Countrywide Financial Corp, the largest U.S. mortgage lender, said on Thursday that it had lined up $12 billion of secured financing to help cope with a housing slowdown that has reduced loan demand and will lead to widespread layoffs.

The company's shares rose as much as 9.8 percent in early trading.

Countrywide said it had recently lined up the financing through new or existing credit facilities. Last month, it drew down $11.5 billion from credit facilities because it was unable to sell short-term debt to fund regular operations.

The company also said it had funded $34.4 billion of mortgage loans in August, the fewest this year and down 17.3 percent from a year earlier, as it lost access to capital and tightened lending standards. Its pipeline of unclosed mortgages fell 16.8 percent from July to $51.8 billion.

The company's recent actions to secure additional funding, as well as the migration of funding its originations through the (Countrywide Bank) thrift should substantially address funding concerns, Credit Suisse analyst Moshe Orenbuch wrote. As origination volumes and mortgage pipeline decline over the coming months, we expect the stress on its funding needs should subside significantly.

Countrywide shares were up $1.14, or 6.9 percent, at $17.76 in morning New York Stock Exchange trade after rising as high as $18.25.

Through Wednesday, the stock had fallen 60.8 percent this year as defaults rose, home prices stopped increasing and investors grew unwilling to buy many kinds of home loans.

On Friday, Countrywide said it would fire up to 12,000 employees, or 20 percent of its work force, by December. Analysts said more cuts are possible. Staffing in August fell to 60,867 from July's 61,586, the year's first monthly decline.


Countrywide this summer stopped making home loans that don't meet its own banking unit's investment criteria, or which aren't eligible to be securitized by such entities as Fannie Mae and Freddie Mac.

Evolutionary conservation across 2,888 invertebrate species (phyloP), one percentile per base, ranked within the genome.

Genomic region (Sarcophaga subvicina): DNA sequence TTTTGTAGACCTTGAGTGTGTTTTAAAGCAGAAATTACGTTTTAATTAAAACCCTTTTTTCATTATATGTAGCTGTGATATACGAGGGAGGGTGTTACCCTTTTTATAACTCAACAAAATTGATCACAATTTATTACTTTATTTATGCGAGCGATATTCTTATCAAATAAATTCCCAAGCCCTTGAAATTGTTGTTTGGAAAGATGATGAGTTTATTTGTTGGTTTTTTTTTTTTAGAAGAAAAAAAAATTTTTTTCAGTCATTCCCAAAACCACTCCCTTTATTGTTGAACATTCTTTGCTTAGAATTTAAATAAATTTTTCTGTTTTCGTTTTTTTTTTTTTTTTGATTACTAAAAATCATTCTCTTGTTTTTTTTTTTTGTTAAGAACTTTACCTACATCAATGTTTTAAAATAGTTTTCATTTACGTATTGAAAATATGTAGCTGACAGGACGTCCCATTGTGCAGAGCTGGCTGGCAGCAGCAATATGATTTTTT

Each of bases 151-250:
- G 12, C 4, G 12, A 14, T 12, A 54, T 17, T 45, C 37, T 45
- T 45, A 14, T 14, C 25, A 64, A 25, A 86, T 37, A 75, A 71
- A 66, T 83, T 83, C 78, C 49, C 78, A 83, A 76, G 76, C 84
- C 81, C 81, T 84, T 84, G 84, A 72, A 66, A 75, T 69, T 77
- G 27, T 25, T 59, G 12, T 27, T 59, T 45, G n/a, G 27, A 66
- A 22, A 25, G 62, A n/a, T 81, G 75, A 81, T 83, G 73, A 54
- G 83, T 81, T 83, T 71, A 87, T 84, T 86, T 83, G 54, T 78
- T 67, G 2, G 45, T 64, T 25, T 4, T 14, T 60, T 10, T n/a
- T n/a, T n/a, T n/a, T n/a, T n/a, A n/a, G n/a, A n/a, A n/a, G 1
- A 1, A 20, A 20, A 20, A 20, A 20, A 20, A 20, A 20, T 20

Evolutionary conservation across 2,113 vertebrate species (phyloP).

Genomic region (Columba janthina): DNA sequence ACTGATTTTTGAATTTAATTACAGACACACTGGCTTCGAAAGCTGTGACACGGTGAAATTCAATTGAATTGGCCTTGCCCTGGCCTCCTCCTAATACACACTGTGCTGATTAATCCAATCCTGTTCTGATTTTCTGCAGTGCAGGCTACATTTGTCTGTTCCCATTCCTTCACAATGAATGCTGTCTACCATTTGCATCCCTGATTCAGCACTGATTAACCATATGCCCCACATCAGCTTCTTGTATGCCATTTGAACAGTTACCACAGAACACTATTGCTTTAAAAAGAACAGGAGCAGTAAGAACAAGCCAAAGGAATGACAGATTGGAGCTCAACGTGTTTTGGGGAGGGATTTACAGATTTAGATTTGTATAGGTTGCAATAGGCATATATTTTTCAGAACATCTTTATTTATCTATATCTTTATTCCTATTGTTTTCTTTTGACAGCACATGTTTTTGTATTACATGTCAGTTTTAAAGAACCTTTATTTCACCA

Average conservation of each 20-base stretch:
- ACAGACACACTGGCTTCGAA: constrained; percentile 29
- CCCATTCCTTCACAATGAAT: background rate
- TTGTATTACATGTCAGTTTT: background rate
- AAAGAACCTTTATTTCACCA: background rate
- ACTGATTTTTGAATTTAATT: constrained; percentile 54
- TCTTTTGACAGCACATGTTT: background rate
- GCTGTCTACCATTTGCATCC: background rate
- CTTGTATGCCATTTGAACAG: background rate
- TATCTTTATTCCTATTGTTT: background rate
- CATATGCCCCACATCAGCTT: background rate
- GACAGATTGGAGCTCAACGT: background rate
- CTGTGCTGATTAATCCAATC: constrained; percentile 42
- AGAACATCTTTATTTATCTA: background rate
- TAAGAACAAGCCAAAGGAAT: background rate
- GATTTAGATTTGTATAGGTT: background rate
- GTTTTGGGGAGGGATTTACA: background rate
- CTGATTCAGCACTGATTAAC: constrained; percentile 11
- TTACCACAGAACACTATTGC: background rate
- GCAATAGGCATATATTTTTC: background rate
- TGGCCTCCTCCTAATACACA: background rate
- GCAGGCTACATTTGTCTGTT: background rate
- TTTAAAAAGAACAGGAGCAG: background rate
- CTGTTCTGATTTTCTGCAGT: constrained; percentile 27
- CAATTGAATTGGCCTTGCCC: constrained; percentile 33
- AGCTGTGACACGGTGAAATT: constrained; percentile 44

Less than 4 percent of Countrywide's home loans in August were subprime, or intended for people with weak credit.

Last month, Countrywide received a $2 billion infusion from Bank of America Corp, which could eventually give the second-largest U.S. bank a one-sixth stake in the lender.

On Wednesday, U.S. Treasury Secretary Henry Paulson urged Countrywide Chief Executive Angelo Mozilo and other mortgage officials to help borrowers who took out adjustable-rate loans whose rates are resetting to higher levels.

Mozilo co-founded Countrywide in 1969, and his employment contract runs through 2009, when he will be 71. Critics have faulted him for taking too much lending risk and for cashing in tens of millions of dollars of stock options in 2006 and 2007 through a prearranged trading plan.

On Tuesday, employees sued Countrywide and Mozilo, saying the company's failure to warn of its deteriorating financial health cost them millions of dollars of retirement savings.

David Sambol, Countrywide's chief operating officer, said in a statement on Thursday that the company was confident it will be a long-term beneficiary of current market conditions.

(Additional reporting by Tim McLaughlin and Christian Plumb)